The idea of tapping into the brain via the senses to convey more immersive experiences isn’t new. Aldous Huxley introduced “the feelies” in his 1932 classic Brave New World, often overlooked versus Orwell’s darker version of the future in 1984.
With the superheated hype around 3D movies and now televisions, it’s worth spending a moment on the other augmentation technologies that are starting to emerge over the horizon. I believe that haptic technology in particular – involving the sense of touch – is poised to enter the mainstream.
As frequently happens, push-the-envelope domains of consumer technology – gaming and porn, for example – are some of the first to produce demonstration applications of the leading edge technologies.
For example, there was a great recent write-up in IEEE Spectrum about a new haptic vest, designed to produce simulated bullet and knife impacts for a first-person action game. In a sunnier vein, CNET covered the demonstration of a haptic system integrated with Second Life avatars to produce a more physical interaction between people using the virtual world, like a long distance hug.
To highlight the increasing international work in this area, the First Augmented Human International Conference was held just two weeks ago in early April at a resort in the French Alps. Over two dozen papers were presented, ranging from gesture innovations to emotion interpretation.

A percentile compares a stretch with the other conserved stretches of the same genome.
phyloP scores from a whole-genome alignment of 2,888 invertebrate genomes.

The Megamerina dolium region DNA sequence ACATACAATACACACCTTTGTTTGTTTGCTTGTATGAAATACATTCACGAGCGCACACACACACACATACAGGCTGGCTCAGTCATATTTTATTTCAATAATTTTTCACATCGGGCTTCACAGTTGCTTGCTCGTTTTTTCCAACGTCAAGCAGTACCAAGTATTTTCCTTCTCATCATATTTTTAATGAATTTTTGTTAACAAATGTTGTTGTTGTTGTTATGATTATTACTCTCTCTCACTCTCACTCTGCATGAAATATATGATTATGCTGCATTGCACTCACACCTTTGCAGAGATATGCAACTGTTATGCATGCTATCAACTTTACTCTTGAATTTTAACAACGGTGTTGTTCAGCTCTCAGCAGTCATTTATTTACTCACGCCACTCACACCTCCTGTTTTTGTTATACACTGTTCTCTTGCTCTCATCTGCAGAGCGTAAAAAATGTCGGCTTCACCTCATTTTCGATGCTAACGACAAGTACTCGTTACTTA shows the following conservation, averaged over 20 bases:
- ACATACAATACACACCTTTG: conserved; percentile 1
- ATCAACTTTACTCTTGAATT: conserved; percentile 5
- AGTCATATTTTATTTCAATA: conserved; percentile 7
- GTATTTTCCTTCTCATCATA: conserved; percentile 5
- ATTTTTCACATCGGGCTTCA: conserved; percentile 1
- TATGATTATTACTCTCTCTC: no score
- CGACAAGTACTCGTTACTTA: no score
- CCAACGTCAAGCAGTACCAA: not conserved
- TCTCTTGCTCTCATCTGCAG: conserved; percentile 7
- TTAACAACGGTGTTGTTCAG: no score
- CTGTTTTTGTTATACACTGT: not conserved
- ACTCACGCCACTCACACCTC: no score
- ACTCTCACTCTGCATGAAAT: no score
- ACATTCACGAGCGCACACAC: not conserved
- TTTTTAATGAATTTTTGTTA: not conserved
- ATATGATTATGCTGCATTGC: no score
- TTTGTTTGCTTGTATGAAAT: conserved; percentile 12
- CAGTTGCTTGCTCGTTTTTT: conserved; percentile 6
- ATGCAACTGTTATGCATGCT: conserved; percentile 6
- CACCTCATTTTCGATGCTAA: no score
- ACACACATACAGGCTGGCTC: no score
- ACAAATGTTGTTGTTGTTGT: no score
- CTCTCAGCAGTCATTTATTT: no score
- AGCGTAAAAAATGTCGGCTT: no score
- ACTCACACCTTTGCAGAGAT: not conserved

The reason these events matters is because touch matters. As recently as six weeks ago, the New York Times wrote a fascinating research summary on a basketful of work underway describing compelling applications of touch, from increased classroom volunteerism to improved health. Touch, as one research leader explains in the article “…is the first language we learn…[it’s] our richest means of emotional expression throughout life.”
When you begin to think about the ability to receive touch-based communications, as well as the continuing advances in the ability to send touch-based communications through gesture-control innovations from companies like Canesta, you start to get the feeling (figuratively and literally) that we are at the dawn of a whole new richer form of communications.
How will this begin to creep its way into the hurly-burly business world? It’s early to say. But, one thing we do know is that most of communications is conveyed in systems outside of the plain, written word. The fullest form of communications comes from how a person looks when they speak, the way the say their words, how they move, etc.
The other thing we seem to have learned is that the major waves of internet applications seem to be triggered by ground-breaking innovations in communications.
On this point, I thought Tim Bray, Director of Web Technologies at Sun, said it best last year (you can watch or read his full interview) when he said “One thing though: every killer app on the Internet, every success story on the Internet entirely without exception has been about communication. The killer app of the Internet is people. …Email, the web, lightweight publishing, chat, IM, Twitter, Facebook, Yahoo, Flick, Youtube, it’s all about finding new ways of sharing with other people.”